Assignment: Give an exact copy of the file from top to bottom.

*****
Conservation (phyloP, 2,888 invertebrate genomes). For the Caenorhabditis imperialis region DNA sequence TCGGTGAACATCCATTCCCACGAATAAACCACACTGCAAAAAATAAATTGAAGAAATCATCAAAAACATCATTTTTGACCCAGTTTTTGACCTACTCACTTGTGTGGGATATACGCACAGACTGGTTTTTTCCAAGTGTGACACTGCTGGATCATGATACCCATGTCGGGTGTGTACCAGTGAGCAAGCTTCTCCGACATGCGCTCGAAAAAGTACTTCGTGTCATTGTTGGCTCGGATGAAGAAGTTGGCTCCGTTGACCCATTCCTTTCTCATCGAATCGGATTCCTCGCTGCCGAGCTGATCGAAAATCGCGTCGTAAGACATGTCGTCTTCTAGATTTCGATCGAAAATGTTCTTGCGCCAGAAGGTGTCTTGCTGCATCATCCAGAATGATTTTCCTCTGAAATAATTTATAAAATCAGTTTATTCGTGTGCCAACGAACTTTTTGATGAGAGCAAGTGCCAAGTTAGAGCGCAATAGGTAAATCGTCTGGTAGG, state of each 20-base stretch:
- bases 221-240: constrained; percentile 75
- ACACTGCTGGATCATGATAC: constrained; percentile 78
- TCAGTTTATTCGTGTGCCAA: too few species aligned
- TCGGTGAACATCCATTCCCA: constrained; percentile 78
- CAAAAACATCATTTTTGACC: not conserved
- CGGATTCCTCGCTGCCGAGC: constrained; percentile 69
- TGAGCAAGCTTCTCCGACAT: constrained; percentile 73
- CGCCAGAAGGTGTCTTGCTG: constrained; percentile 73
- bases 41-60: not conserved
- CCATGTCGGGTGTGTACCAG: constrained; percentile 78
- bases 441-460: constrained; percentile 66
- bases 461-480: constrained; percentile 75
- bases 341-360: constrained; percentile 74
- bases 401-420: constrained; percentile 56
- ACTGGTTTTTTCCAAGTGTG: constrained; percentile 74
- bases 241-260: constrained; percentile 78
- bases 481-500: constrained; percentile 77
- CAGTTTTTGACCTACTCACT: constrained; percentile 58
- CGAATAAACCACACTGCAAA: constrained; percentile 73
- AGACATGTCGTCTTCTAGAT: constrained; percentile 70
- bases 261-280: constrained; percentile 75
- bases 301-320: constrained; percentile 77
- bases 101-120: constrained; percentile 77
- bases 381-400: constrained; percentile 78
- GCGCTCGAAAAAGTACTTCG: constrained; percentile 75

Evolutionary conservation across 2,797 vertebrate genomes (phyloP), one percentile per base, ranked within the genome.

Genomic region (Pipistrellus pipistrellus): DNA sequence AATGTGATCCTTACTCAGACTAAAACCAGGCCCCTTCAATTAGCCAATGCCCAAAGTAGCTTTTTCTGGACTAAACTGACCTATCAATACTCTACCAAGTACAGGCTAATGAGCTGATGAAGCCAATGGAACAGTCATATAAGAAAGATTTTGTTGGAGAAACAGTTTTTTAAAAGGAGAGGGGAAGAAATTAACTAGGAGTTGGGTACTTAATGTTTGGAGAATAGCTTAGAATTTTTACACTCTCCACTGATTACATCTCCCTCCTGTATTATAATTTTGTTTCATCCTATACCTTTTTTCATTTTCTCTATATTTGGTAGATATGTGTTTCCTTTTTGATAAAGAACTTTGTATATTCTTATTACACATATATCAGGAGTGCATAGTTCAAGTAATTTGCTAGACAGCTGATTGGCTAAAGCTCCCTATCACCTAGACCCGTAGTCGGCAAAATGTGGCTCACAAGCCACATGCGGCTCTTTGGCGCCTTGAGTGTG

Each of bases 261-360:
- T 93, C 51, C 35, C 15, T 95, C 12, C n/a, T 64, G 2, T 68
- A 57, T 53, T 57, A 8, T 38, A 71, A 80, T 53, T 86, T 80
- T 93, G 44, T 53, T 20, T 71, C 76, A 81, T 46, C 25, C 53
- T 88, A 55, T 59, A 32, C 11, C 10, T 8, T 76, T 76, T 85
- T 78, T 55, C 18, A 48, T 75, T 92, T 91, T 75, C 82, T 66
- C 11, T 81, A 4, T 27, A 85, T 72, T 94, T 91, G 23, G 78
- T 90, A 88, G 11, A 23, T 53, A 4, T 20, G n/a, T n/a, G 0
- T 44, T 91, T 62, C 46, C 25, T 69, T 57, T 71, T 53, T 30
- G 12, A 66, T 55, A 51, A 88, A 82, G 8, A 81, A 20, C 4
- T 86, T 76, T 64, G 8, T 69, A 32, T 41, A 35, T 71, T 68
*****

Conservation (phyloP, 2,888 invertebrate genomes). For the Caenorhabditis imperialis region DNA sequence TCGGTGAACATCCATTCCCACGAATAAACCACACTGCAAAAAATAAATTGAAGAAATCATCAAAAACATCATTTTTGACCCAGTTTTTGACCTACTCACTTGTGTGGGATATACGCACAGACTGGTTTTTTCCAAGTGTGACACTGCTGGATCATGATACCCATGTCGGGTGTGTACCAGTGAGCAAGCTTCTCCGACATGCGCTCGAAAAAGTACTTCGTGTCATTGTTGGCTCGGATGAAGAAGTTGGCTCCGTTGACCCATTCCTTTCTCATCGAATCGGATTCCTCGCTGCCGAGCTGATCGAAAATCGCGTCGTAAGACATGTCGTCTTCTAGATTTCGATCGAAAATGTTCTTGCGCCAGAAGGTGTCTTGCTGCATCATCCAGAATGATTTTCCTCTGAAATAATTTATAAAATCAGTTTATTCGTGTGCCAACGAACTTTTTGATGAGAGCAAGTGCCAAGTTAGAGCGCAATAGGTAAATCGTCTGGTAGG, state of each 20-base stretch:
- bases 221-240: constrained; percentile 75
- ACACTGCTGGATCATGATAC: constrained; percentile 78
- TCAGTTTATTCGTGTGCCAA: too few species aligned
- TCGGTGAACATCCATTCCCA: constrained; percentile 78
- CAAAAACATCATTTTTGACC: not conserved
- CGGATTCCTCGCTGCCGAGC: constrained; percentile 69
- TGAGCAAGCTTCTCCGACAT: constrained; percentile 73
- CGCCAGAAGGTGTCTTGCTG: constrained; percentile 73
- bases 41-60: not conserved
- CCATGTCGGGTGTGTACCAG: constrained; percentile 78
- bases 441-460: constrained; percentile 66
- bases 461-480: constrained; percentile 75
- bases 341-360: constrained; percentile 74
- bases 401-420: constrained; percentile 56
- ACTGGTTTTTTCCAAGTGTG: constrained; percentile 74
- bases 241-260: constrained; percentile 78
- bases 481-500: constrained; percentile 77
- CAGTTTTTGACCTACTCACT: constrained; percentile 58
- CGAATAAACCACACTGCAAA: constrained; percentile 73
- AGACATGTCGTCTTCTAGAT: constrained; percentile 70
- bases 261-280: constrained; percentile 75
- bases 301-320: constrained; percentile 77
- bases 101-120: constrained; percentile 77
- bases 381-400: constrained; percentile 78
- GCGCTCGAAAAAGTACTTCG: constrained; percentile 75

Evolutionary conservation across 2,797 vertebrate genomes (phyloP), one percentile per base, ranked within the genome.

Genomic region (Pipistrellus pipistrellus): DNA sequence AATGTGATCCTTACTCAGACTAAAACCAGGCCCCTTCAATTAGCCAATGCCCAAAGTAGCTTTTTCTGGACTAAACTGACCTATCAATACTCTACCAAGTACAGGCTAATGAGCTGATGAAGCCAATGGAACAGTCATATAAGAAAGATTTTGTTGGAGAAACAGTTTTTTAAAAGGAGAGGGGAAGAAATTAACTAGGAGTTGGGTACTTAATGTTTGGAGAATAGCTTAGAATTTTTACACTCTCCACTGATTACATCTCCCTCCTGTATTATAATTTTGTTTCATCCTATACCTTTTTTCATTTTCTCTATATTTGGTAGATATGTGTTTCCTTTTTGATAAAGAACTTTGTATATTCTTATTACACATATATCAGGAGTGCATAGTTCAAGTAATTTGCTAGACAGCTGATTGGCTAAAGCTCCCTATCACCTAGACCCGTAGTCGGCAAAATGTGGCTCACAAGCCACATGCGGCTCTTTGGCGCCTTGAGTGTG

Each of bases 261-360:
- T 93, C 51, C 35, C 15, T 95, C 12, C n/a, T 64, G 2, T 68
- A 57, T 53, T 57, A 8, T 38, A 71, A 80, T 53, T 86, T 80
- T 93, G 44, T 53, T 20, T 71, C 76, A 81, T 46, C 25, C 53
- T 88, A 55, T 59, A 32, C 11, C 10, T 8, T 76, T 76, T 85
- T 78, T 55, C 18, A 48, T 75, T 92, T 91, T 75, C 82, T 66
- C 11, T 81, A 4, T 27, A 85, T 72, T 94, T 91, G 23, G 78
- T 90, A 88, G 11, A 23, T 53, A 4, T 20, G n/a, T n/a, G 0
- T 44, T 91, T 62, C 46, C 25, T 69, T 57, T 71, T 53, T 30
- G 12, A 66, T 55, A 51, A 88, A 82, G 8, A 81, A 20, C 4
- T 86, T 76, T 64, G 8, T 69, A 32, T 41, A 35, T 71, T 68